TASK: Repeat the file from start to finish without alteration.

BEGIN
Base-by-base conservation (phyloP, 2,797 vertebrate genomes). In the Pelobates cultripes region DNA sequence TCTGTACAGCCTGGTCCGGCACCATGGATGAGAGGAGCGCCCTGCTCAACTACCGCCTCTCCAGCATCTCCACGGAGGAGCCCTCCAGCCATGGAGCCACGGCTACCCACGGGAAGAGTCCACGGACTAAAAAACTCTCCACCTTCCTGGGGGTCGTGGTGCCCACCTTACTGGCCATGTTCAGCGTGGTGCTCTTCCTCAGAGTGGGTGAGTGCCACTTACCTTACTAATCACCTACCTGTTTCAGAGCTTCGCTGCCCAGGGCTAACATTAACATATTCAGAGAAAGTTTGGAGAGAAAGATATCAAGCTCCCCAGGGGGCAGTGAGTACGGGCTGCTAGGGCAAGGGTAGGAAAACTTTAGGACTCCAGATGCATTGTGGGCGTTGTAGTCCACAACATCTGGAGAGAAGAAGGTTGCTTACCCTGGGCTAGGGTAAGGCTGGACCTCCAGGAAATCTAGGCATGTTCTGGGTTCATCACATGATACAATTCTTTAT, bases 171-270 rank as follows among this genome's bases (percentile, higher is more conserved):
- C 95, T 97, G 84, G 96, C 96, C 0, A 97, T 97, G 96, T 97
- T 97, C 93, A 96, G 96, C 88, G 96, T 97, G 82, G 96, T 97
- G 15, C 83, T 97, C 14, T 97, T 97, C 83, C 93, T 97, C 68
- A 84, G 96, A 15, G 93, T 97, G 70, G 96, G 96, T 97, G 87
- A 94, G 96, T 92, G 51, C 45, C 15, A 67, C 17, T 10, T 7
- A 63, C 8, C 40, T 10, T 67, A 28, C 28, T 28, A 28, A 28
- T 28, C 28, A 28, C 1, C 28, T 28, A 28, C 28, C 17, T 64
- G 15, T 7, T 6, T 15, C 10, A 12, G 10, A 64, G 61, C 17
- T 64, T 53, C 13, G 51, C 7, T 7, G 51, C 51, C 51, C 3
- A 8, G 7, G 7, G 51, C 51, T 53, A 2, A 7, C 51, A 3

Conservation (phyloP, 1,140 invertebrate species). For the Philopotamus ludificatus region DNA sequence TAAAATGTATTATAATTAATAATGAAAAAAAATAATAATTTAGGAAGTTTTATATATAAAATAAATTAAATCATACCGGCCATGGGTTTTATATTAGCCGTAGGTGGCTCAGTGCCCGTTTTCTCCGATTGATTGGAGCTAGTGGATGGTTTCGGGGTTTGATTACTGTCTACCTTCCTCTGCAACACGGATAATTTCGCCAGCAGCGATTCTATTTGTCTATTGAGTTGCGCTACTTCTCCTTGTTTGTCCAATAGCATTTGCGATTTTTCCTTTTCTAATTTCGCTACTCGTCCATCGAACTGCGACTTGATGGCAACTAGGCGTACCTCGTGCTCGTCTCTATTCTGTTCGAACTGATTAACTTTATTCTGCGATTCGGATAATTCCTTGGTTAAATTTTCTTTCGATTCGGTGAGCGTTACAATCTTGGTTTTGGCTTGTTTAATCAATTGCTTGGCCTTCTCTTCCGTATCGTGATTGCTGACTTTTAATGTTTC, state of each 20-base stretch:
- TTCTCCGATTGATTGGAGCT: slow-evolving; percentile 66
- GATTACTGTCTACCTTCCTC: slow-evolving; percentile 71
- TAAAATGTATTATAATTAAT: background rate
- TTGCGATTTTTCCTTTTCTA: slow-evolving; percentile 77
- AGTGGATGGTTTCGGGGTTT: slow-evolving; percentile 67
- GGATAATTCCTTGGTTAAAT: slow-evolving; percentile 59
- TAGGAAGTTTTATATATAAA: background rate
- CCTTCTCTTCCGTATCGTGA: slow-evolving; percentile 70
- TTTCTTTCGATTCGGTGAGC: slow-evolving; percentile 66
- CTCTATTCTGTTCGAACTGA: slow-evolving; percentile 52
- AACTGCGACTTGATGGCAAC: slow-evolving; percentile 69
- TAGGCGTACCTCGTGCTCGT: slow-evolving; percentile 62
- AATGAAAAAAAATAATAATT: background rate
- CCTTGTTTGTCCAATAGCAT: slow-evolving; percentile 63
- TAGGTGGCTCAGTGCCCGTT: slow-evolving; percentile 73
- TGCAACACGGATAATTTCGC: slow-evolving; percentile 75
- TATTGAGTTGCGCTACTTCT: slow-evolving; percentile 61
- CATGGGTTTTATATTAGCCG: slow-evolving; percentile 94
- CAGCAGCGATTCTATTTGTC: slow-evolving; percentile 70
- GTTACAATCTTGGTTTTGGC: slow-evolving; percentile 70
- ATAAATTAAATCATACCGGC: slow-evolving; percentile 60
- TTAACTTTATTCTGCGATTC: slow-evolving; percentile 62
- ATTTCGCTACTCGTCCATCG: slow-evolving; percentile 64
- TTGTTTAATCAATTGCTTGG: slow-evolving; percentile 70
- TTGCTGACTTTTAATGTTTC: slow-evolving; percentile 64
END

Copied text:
Base-by-base conservation (phyloP, 2,797 vertebrate genomes). In the Pelobates cultripes region DNA sequence TCTGTACAGCCTGGTCCGGCACCATGGATGAGAGGAGCGCCCTGCTCAACTACCGCCTCTCCAGCATCTCCACGGAGGAGCCCTCCAGCCATGGAGCCACGGCTACCCACGGGAAGAGTCCACGGACTAAAAAACTCTCCACCTTCCTGGGGGTCGTGGTGCCCACCTTACTGGCCATGTTCAGCGTGGTGCTCTTCCTCAGAGTGGGTGAGTGCCACTTACCTTACTAATCACCTACCTGTTTCAGAGCTTCGCTGCCCAGGGCTAACATTAACATATTCAGAGAAAGTTTGGAGAGAAAGATATCAAGCTCCCCAGGGGGCAGTGAGTACGGGCTGCTAGGGCAAGGGTAGGAAAACTTTAGGACTCCAGATGCATTGTGGGCGTTGTAGTCCACAACATCTGGAGAGAAGAAGGTTGCTTACCCTGGGCTAGGGTAAGGCTGGACCTCCAGGAAATCTAGGCATGTTCTGGGTTCATCACATGATACAATTCTTTAT, bases 171-270 rank as follows among this genome's bases (percentile, higher is more conserved):
- C 95, T 97, G 84, G 96, C 96, C 0, A 97, T 97, G 96, T 97
- T 97, C 93, A 96, G 96, C 88, G 96, T 97, G 82, G 96, T 97
- G 15, C 83, T 97, C 14, T 97, T 97, C 83, C 93, T 97, C 68
- A 84, G 96, A 15, G 93, T 97, G 70, G 96, G 96, T 97, G 87
- A 94, G 96, T 92, G 51, C 45, C 15, A 67, C 17, T 10, T 7
- A 63, C 8, C 40, T 10, T 67, A 28, C 28, T 28, A 28, A 28
- T 28, C 28, A 28, C 1, C 28, T 28, A 28, C 28, C 17, T 64
- G 15, T 7, T 6, T 15, C 10, A 12, G 10, A 64, G 61, C 17
- T 64, T 53, C 13, G 51, C 7, T 7, G 51, C 51, C 51, C 3
- A 8, G 7, G 7, G 51, C 51, T 53, A 2, A 7, C 51, A 3

Conservation (phyloP, 1,140 invertebrate species). For the Philopotamus ludificatus region DNA sequence TAAAATGTATTATAATTAATAATGAAAAAAAATAATAATTTAGGAAGTTTTATATATAAAATAAATTAAATCATACCGGCCATGGGTTTTATATTAGCCGTAGGTGGCTCAGTGCCCGTTTTCTCCGATTGATTGGAGCTAGTGGATGGTTTCGGGGTTTGATTACTGTCTACCTTCCTCTGCAACACGGATAATTTCGCCAGCAGCGATTCTATTTGTCTATTGAGTTGCGCTACTTCTCCTTGTTTGTCCAATAGCATTTGCGATTTTTCCTTTTCTAATTTCGCTACTCGTCCATCGAACTGCGACTTGATGGCAACTAGGCGTACCTCGTGCTCGTCTCTATTCTGTTCGAACTGATTAACTTTATTCTGCGATTCGGATAATTCCTTGGTTAAATTTTCTTTCGATTCGGTGAGCGTTACAATCTTGGTTTTGGCTTGTTTAATCAATTGCTTGGCCTTCTCTTCCGTATCGTGATTGCTGACTTTTAATGTTTC, state of each 20-base stretch:
- TTCTCCGATTGATTGGAGCT: slow-evolving; percentile 66
- GATTACTGTCTACCTTCCTC: slow-evolving; percentile 71
- TAAAATGTATTATAATTAAT: background rate
- TTGCGATTTTTCCTTTTCTA: slow-evolving; percentile 77
- AGTGGATGGTTTCGGGGTTT: slow-evolving; percentile 67
- GGATAATTCCTTGGTTAAAT: slow-evolving; percentile 59
- TAGGAAGTTTTATATATAAA: background rate
- CCTTCTCTTCCGTATCGTGA: slow-evolving; percentile 70
- TTTCTTTCGATTCGGTGAGC: slow-evolving; percentile 66
- CTCTATTCTGTTCGAACTGA: slow-evolving; percentile 52
- AACTGCGACTTGATGGCAAC: slow-evolving; percentile 69
- TAGGCGTACCTCGTGCTCGT: slow-evolving; percentile 62
- AATGAAAAAAAATAATAATT: background rate
- CCTTGTTTGTCCAATAGCAT: slow-evolving; percentile 63
- TAGGTGGCTCAGTGCCCGTT: slow-evolving; percentile 73
- TGCAACACGGATAATTTCGC: slow-evolving; percentile 75
- TATTGAGTTGCGCTACTTCT: slow-evolving; percentile 61
- CATGGGTTTTATATTAGCCG: slow-evolving; percentile 94
- CAGCAGCGATTCTATTTGTC: slow-evolving; percentile 70
- GTTACAATCTTGGTTTTGGC: slow-evolving; percentile 70
- ATAAATTAAATCATACCGGC: slow-evolving; percentile 60
- TTAACTTTATTCTGCGATTC: slow-evolving; percentile 62
- ATTTCGCTACTCGTCCATCG: slow-evolving; percentile 64
- TTGTTTAATCAATTGCTTGG: slow-evolving; percentile 70
- TTGCTGACTTTTAATGTTTC: slow-evolving; percentile 64